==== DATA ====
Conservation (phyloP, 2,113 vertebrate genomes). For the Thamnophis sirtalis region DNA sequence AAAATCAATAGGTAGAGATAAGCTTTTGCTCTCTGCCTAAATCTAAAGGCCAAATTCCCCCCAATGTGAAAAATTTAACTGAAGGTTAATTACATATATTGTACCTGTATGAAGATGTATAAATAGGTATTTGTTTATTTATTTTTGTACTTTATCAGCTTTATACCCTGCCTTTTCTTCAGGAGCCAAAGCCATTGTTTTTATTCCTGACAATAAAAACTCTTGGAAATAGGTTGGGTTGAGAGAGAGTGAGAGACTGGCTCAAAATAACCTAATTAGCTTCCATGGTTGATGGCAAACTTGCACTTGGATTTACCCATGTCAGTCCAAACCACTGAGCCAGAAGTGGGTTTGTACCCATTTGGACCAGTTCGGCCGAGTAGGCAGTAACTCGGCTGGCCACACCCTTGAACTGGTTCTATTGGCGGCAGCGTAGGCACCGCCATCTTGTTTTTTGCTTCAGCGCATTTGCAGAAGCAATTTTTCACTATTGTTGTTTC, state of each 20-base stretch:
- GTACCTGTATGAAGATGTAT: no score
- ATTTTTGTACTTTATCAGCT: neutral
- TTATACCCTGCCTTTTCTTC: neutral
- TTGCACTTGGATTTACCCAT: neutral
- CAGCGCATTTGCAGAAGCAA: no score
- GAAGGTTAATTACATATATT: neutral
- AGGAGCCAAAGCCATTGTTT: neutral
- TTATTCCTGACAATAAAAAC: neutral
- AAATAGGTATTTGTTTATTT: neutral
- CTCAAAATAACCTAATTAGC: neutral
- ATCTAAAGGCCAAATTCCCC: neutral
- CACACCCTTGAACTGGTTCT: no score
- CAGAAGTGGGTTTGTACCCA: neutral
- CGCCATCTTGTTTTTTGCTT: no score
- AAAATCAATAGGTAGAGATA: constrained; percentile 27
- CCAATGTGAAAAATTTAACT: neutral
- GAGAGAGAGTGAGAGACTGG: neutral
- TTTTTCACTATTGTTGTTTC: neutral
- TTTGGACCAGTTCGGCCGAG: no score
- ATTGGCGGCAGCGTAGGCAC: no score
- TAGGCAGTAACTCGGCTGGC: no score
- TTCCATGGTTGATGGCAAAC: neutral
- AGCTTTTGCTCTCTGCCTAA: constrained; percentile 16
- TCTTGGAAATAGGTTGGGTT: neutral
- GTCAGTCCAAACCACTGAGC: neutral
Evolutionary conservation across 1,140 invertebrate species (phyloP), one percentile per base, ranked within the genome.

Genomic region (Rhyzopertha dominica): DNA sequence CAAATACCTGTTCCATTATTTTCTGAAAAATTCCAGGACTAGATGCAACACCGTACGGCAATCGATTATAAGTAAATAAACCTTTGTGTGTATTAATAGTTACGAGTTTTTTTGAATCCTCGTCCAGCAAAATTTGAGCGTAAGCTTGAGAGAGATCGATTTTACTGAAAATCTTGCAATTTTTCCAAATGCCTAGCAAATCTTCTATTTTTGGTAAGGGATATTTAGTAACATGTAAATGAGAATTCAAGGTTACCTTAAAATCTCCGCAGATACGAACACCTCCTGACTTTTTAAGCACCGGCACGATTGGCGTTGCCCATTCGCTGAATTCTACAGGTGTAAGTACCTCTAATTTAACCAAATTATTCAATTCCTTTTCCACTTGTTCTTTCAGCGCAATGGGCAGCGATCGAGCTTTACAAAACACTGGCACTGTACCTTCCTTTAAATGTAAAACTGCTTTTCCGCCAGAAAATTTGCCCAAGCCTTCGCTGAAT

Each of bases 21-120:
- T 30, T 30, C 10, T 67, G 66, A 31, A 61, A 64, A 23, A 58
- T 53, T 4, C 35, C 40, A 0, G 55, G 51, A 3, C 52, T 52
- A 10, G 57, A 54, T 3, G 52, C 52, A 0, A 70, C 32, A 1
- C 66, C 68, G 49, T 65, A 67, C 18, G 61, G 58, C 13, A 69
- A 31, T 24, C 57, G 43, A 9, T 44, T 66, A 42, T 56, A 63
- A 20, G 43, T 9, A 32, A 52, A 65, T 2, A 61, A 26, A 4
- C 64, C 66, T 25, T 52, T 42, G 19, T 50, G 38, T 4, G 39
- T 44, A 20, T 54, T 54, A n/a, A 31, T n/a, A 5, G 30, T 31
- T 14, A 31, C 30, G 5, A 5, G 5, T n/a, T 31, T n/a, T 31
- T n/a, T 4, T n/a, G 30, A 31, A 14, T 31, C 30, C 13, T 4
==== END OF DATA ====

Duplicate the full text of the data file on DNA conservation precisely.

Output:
Conservation (phyloP, 2,113 vertebrate genomes). For the Thamnophis sirtalis region DNA sequence AAAATCAATAGGTAGAGATAAGCTTTTGCTCTCTGCCTAAATCTAAAGGCCAAATTCCCCCCAATGTGAAAAATTTAACTGAAGGTTAATTACATATATTGTACCTGTATGAAGATGTATAAATAGGTATTTGTTTATTTATTTTTGTACTTTATCAGCTTTATACCCTGCCTTTTCTTCAGGAGCCAAAGCCATTGTTTTTATTCCTGACAATAAAAACTCTTGGAAATAGGTTGGGTTGAGAGAGAGTGAGAGACTGGCTCAAAATAACCTAATTAGCTTCCATGGTTGATGGCAAACTTGCACTTGGATTTACCCATGTCAGTCCAAACCACTGAGCCAGAAGTGGGTTTGTACCCATTTGGACCAGTTCGGCCGAGTAGGCAGTAACTCGGCTGGCCACACCCTTGAACTGGTTCTATTGGCGGCAGCGTAGGCACCGCCATCTTGTTTTTTGCTTCAGCGCATTTGCAGAAGCAATTTTTCACTATTGTTGTTTC, state of each 20-base stretch:
- GTACCTGTATGAAGATGTAT: no score
- ATTTTTGTACTTTATCAGCT: neutral
- TTATACCCTGCCTTTTCTTC: neutral
- TTGCACTTGGATTTACCCAT: neutral
- CAGCGCATTTGCAGAAGCAA: no score
- GAAGGTTAATTACATATATT: neutral
- AGGAGCCAAAGCCATTGTTT: neutral
- TTATTCCTGACAATAAAAAC: neutral
- AAATAGGTATTTGTTTATTT: neutral
- CTCAAAATAACCTAATTAGC: neutral
- ATCTAAAGGCCAAATTCCCC: neutral
- CACACCCTTGAACTGGTTCT: no score
- CAGAAGTGGGTTTGTACCCA: neutral
- CGCCATCTTGTTTTTTGCTT: no score
- AAAATCAATAGGTAGAGATA: constrained; percentile 27
- CCAATGTGAAAAATTTAACT: neutral
- GAGAGAGAGTGAGAGACTGG: neutral
- TTTTTCACTATTGTTGTTTC: neutral
- TTTGGACCAGTTCGGCCGAG: no score
- ATTGGCGGCAGCGTAGGCAC: no score
- TAGGCAGTAACTCGGCTGGC: no score
- TTCCATGGTTGATGGCAAAC: neutral
- AGCTTTTGCTCTCTGCCTAA: constrained; percentile 16
- TCTTGGAAATAGGTTGGGTT: neutral
- GTCAGTCCAAACCACTGAGC: neutral
Evolutionary conservation across 1,140 invertebrate species (phyloP), one percentile per base, ranked within the genome.

Genomic region (Rhyzopertha dominica): DNA sequence CAAATACCTGTTCCATTATTTTCTGAAAAATTCCAGGACTAGATGCAACACCGTACGGCAATCGATTATAAGTAAATAAACCTTTGTGTGTATTAATAGTTACGAGTTTTTTTGAATCCTCGTCCAGCAAAATTTGAGCGTAAGCTTGAGAGAGATCGATTTTACTGAAAATCTTGCAATTTTTCCAAATGCCTAGCAAATCTTCTATTTTTGGTAAGGGATATTTAGTAACATGTAAATGAGAATTCAAGGTTACCTTAAAATCTCCGCAGATACGAACACCTCCTGACTTTTTAAGCACCGGCACGATTGGCGTTGCCCATTCGCTGAATTCTACAGGTGTAAGTACCTCTAATTTAACCAAATTATTCAATTCCTTTTCCACTTGTTCTTTCAGCGCAATGGGCAGCGATCGAGCTTTACAAAACACTGGCACTGTACCTTCCTTTAAATGTAAAACTGCTTTTCCGCCAGAAAATTTGCCCAAGCCTTCGCTGAAT

Each of bases 21-120:
- T 30, T 30, C 10, T 67, G 66, A 31, A 61, A 64, A 23, A 58
- T 53, T 4, C 35, C 40, A 0, G 55, G 51, A 3, C 52, T 52
- A 10, G 57, A 54, T 3, G 52, C 52, A 0, A 70, C 32, A 1
- C 66, C 68, G 49, T 65, A 67, C 18, G 61, G 58, C 13, A 69
- A 31, T 24, C 57, G 43, A 9, T 44, T 66, A 42, T 56, A 63
- A 20, G 43, T 9, A 32, A 52, A 65, T 2, A 61, A 26, A 4
- C 64, C 66, T 25, T 52, T 42, G 19, T 50, G 38, T 4, G 39
- T 44, A 20, T 54, T 54, A n/a, A 31, T n/a, A 5, G 30, T 31
- T 14, A 31, C 30, G 5, A 5, G 5, T n/a, T 31, T n/a, T 31
- T n/a, T 4, T n/a, G 30, A 31, A 14, T 31, C 30, C 13, T 4